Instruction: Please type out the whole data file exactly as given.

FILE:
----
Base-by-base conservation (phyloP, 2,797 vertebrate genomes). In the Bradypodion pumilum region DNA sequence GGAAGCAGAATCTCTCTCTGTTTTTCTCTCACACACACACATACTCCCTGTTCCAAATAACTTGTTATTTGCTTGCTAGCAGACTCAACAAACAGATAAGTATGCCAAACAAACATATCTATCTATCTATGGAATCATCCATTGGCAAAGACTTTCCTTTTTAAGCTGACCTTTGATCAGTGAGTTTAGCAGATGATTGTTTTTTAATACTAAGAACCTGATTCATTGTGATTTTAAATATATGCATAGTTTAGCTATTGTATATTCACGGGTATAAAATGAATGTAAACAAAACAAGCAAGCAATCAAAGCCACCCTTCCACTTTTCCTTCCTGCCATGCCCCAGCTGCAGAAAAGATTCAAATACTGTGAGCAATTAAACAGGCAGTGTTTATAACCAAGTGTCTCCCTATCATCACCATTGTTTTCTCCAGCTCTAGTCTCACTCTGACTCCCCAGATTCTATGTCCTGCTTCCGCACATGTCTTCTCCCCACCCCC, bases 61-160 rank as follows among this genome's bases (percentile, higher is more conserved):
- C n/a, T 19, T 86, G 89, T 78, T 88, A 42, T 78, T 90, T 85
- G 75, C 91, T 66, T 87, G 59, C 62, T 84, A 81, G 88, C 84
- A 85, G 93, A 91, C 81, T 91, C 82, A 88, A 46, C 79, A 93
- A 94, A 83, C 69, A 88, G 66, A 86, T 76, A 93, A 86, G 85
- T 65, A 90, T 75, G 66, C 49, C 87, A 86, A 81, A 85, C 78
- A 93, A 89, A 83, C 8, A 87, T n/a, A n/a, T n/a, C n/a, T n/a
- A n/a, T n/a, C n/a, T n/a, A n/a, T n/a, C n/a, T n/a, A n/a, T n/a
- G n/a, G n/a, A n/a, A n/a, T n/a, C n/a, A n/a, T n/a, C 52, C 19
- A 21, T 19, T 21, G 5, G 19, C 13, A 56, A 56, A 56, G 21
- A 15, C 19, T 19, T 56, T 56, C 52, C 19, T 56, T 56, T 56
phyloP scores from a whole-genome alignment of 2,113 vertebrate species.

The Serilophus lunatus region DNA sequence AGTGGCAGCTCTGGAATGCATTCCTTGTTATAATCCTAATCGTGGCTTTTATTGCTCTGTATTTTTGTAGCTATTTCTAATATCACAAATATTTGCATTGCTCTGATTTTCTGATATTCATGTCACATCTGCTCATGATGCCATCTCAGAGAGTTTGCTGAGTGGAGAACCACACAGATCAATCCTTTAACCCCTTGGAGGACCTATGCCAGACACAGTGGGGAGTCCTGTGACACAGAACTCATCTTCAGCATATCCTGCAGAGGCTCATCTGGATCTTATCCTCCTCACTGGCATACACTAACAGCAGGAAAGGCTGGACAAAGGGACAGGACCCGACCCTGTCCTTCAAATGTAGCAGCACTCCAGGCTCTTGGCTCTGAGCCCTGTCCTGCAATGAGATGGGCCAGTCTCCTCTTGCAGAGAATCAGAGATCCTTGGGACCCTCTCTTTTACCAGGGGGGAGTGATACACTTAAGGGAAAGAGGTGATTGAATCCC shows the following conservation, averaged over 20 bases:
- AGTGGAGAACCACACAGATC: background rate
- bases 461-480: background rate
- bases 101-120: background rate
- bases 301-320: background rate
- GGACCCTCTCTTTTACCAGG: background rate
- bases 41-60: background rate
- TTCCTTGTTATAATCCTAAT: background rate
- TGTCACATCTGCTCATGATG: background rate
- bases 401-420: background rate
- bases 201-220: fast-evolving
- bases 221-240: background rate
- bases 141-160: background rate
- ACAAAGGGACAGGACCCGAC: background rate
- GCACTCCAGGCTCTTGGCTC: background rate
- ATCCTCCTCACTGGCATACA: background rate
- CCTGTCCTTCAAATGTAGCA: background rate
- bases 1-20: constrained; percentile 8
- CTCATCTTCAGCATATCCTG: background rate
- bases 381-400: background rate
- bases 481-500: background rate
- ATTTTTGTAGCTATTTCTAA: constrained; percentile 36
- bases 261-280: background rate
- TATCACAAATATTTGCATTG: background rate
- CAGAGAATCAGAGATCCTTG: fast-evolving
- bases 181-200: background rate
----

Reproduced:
Base-by-base conservation (phyloP, 2,797 vertebrate genomes). In the Bradypodion pumilum region DNA sequence GGAAGCAGAATCTCTCTCTGTTTTTCTCTCACACACACACATACTCCCTGTTCCAAATAACTTGTTATTTGCTTGCTAGCAGACTCAACAAACAGATAAGTATGCCAAACAAACATATCTATCTATCTATGGAATCATCCATTGGCAAAGACTTTCCTTTTTAAGCTGACCTTTGATCAGTGAGTTTAGCAGATGATTGTTTTTTAATACTAAGAACCTGATTCATTGTGATTTTAAATATATGCATAGTTTAGCTATTGTATATTCACGGGTATAAAATGAATGTAAACAAAACAAGCAAGCAATCAAAGCCACCCTTCCACTTTTCCTTCCTGCCATGCCCCAGCTGCAGAAAAGATTCAAATACTGTGAGCAATTAAACAGGCAGTGTTTATAACCAAGTGTCTCCCTATCATCACCATTGTTTTCTCCAGCTCTAGTCTCACTCTGACTCCCCAGATTCTATGTCCTGCTTCCGCACATGTCTTCTCCCCACCCCC, bases 61-160 rank as follows among this genome's bases (percentile, higher is more conserved):
- C n/a, T 19, T 86, G 89, T 78, T 88, A 42, T 78, T 90, T 85
- G 75, C 91, T 66, T 87, G 59, C 62, T 84, A 81, G 88, C 84
- A 85, G 93, A 91, C 81, T 91, C 82, A 88, A 46, C 79, A 93
- A 94, A 83, C 69, A 88, G 66, A 86, T 76, A 93, A 86, G 85
- T 65, A 90, T 75, G 66, C 49, C 87, A 86, A 81, A 85, C 78
- A 93, A 89, A 83, C 8, A 87, T n/a, A n/a, T n/a, C n/a, T n/a
- A n/a, T n/a, C n/a, T n/a, A n/a, T n/a, C n/a, T n/a, A n/a, T n/a
- G n/a, G n/a, A n/a, A n/a, T n/a, C n/a, A n/a, T n/a, C 52, C 19
- A 21, T 19, T 21, G 5, G 19, C 13, A 56, A 56, A 56, G 21
- A 15, C 19, T 19, T 56, T 56, C 52, C 19, T 56, T 56, T 56
phyloP scores from a whole-genome alignment of 2,113 vertebrate species.

The Serilophus lunatus region DNA sequence AGTGGCAGCTCTGGAATGCATTCCTTGTTATAATCCTAATCGTGGCTTTTATTGCTCTGTATTTTTGTAGCTATTTCTAATATCACAAATATTTGCATTGCTCTGATTTTCTGATATTCATGTCACATCTGCTCATGATGCCATCTCAGAGAGTTTGCTGAGTGGAGAACCACACAGATCAATCCTTTAACCCCTTGGAGGACCTATGCCAGACACAGTGGGGAGTCCTGTGACACAGAACTCATCTTCAGCATATCCTGCAGAGGCTCATCTGGATCTTATCCTCCTCACTGGCATACACTAACAGCAGGAAAGGCTGGACAAAGGGACAGGACCCGACCCTGTCCTTCAAATGTAGCAGCACTCCAGGCTCTTGGCTCTGAGCCCTGTCCTGCAATGAGATGGGCCAGTCTCCTCTTGCAGAGAATCAGAGATCCTTGGGACCCTCTCTTTTACCAGGGGGGAGTGATACACTTAAGGGAAAGAGGTGATTGAATCCC shows the following conservation, averaged over 20 bases:
- AGTGGAGAACCACACAGATC: background rate
- bases 461-480: background rate
- bases 101-120: background rate
- bases 301-320: background rate
- GGACCCTCTCTTTTACCAGG: background rate
- bases 41-60: background rate
- TTCCTTGTTATAATCCTAAT: background rate
- TGTCACATCTGCTCATGATG: background rate
- bases 401-420: background rate
- bases 201-220: fast-evolving
- bases 221-240: background rate
- bases 141-160: background rate
- ACAAAGGGACAGGACCCGAC: background rate
- GCACTCCAGGCTCTTGGCTC: background rate
- ATCCTCCTCACTGGCATACA: background rate
- CCTGTCCTTCAAATGTAGCA: background rate
- bases 1-20: constrained; percentile 8
- CTCATCTTCAGCATATCCTG: background rate
- bases 381-400: background rate
- bases 481-500: background rate
- ATTTTTGTAGCTATTTCTAA: constrained; percentile 36
- bases 261-280: background rate
- TATCACAAATATTTGCATTG: background rate
- CAGAGAATCAGAGATCCTTG: fast-evolving
- bases 181-200: background rate